Published
Wednesday, May 10, 2017 - 06:43
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It’s 5:45pm CDT on the final day of the CiviCRM St Louis conference and I’ve been walking for almost two hours, I have no clue where I am. I know I set off in the opposite direction to my hotel and I know I left the conference before it finished but I really didn’t think this through.

So what drove me to walk with the pure aim of just walking, akin to a mini TV version of Forest Gump?

Well, it’s simple and complicated. I haven’t been to a CiviCRM conference in the USA for a couple of years and was feeling a bit disconnected to the community, hence I decided to jump on a plane and try to restore some of the “love” as well as work through some functional design we’re planning on working on back in the UK. It’s been great to see the community members and catch up, as well as have some comfort knowing a lot of the early troopers are still involved, albeit maturer in their approaches. It’s been a great couple of days. But, after the lightning talks on day 2, I found myself going back to day one and the keynote by Matt Thompson (@OpenMatt), why am I involved in the CiviCRM community? What is our mission at Veda Consulting, our purpose?

Funnily enough we’ve spent the past 6 months ensuring all the staff at Veda understand what our mission is and why we are here. It was reassuring to hear Matt echo the importance of establishing a mission that is inspirational, not just financially driven. When I setup Veda Consulting, my aim was always to create an entity that gave back, not just as a gesture but as a core value, part of its mission if you like. Over 6 years later, here we are defining the vision, being rejuvenated with renewed belief that what we do does matter and makes a difference. Running a company is not an easy thing to do, especially when your ethos dictates that you’re not about the bottom line. For years now we’ve flirted with the thin line between profit and loss, a battle I often refer to as “The force” v “The Dark side”. Explaining our business model to anyone outside of the open source world often ends with confused looks and the ultimate question “then why do you…..”. The premise that we have a for profit business whose primary aim is not to make a profit is baffling, a contradiction and a very difficult conversation with the accountant on a monthly basis. It’s lost on people who are wired to run businesses, who will always ask “But what’s in it for me?” before they ask “What impact will this have on the world?”. I feel lucky that my natural reaction is always the latter, not that there is anything wrong with the first but to me, the understanding that I won't be here forever is enough to know that it’s not what we have when we leave that matters but what we’ve done and the legacy we leave behind, much like Edward Henry “Butch” O’Hare. The downside to my mindset is the tiring nature of having to keep the beancounters happy, bouncing around the bottom line like a rollercoaster, it all takes it toll and makes you wonder why you are even here. So we circle back to the keynote and back to the basic questions. That is where the power of the community can really help and power you up for the next few years; from Matt’s keynote on engaging everyone including our own (staff),to Josh sharing his CiviCRM journey, and right through to seeing that almost half the audience were first time CiviCon attendees; it all adds to the power bank and we end up with enough energy to walk. And walk I did, it was a walk driven by rejuvenation in the cause, knowing that I had to harness the energy and focus my mind. There was a lot of voices in the lightning talks, comments, questions, mullings and insight. It was getting a bit too much for my brain to process and in that instant I decided to let my legs do the talking, now back at the hotel having found a metro station I’ve managed to put pen to paper on what happened, in the hope that others can see that conferences aren’t just for the newbies, they can help everyone involved including me, a seasoned CiviCon veteran. I’ll end with our mission and vision statements, which sums up Veda Consulting and what we’re trying to do and a big thank you to all those involved in the CiviCRM community;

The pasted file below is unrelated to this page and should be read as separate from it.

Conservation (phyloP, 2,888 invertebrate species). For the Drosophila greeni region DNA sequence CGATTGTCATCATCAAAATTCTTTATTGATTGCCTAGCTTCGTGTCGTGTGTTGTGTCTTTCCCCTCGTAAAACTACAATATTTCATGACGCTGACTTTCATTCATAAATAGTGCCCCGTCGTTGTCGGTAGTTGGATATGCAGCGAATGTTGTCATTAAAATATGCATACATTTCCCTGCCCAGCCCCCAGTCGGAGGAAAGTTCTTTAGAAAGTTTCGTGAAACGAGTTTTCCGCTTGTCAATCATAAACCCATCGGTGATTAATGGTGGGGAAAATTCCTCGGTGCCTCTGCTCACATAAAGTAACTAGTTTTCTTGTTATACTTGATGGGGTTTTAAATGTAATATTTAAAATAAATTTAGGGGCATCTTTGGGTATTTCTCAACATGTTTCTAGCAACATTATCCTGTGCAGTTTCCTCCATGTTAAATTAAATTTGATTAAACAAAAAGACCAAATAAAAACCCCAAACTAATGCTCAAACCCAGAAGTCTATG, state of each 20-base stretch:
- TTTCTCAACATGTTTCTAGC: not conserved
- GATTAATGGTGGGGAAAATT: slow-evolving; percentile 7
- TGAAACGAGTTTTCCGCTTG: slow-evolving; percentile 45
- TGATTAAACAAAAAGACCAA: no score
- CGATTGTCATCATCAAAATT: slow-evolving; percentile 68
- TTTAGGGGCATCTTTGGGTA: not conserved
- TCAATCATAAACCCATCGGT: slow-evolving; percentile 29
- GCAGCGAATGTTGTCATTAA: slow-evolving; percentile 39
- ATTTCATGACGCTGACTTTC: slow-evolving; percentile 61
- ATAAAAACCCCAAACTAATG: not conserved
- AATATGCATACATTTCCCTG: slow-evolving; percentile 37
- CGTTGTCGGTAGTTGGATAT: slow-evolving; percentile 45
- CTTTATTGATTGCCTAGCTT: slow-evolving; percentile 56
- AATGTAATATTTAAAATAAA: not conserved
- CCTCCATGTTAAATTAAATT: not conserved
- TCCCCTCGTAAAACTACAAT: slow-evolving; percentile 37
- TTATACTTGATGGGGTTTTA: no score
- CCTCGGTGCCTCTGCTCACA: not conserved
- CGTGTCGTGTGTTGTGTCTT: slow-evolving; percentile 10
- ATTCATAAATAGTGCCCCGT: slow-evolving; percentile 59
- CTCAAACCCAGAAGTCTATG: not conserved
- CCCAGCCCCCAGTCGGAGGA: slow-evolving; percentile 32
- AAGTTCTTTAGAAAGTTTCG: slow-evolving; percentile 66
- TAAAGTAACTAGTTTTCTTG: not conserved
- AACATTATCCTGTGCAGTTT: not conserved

Our mission is: “Empowering charities to have the furthest reach across the world by providing shared and open solutions” with a vision of “A world where every charity will reach their goal and create a better society”.

Comments

Thanks for this Parvez. Matt's emphasis on retrospectives resonated with me a great deal. It's very easy to get bogged down in the details, but it's really critical to be able to step back and look at the vision and purpose that drive our efforts, as well as the progress we're making.

It's why I love CiviCRM, we are lucky to have such a great community around us with so many who want to contribute and get involved. Not always easy, but there's lots of goodwill and it's certainly worth the effort in enabling charities to grow and develop, and do their stuff well!

Thanks for sharing your thoughts Parvez. It is okay if some parts of the world think we are crazy, we are not alone :-)

Thanks Parvez, this echoes my feeling about what is great about working with civicrm. And a good intro too - mini forest gump ;-). I am in oz, and did not get to the con, but glad to be part of the community in a small way too.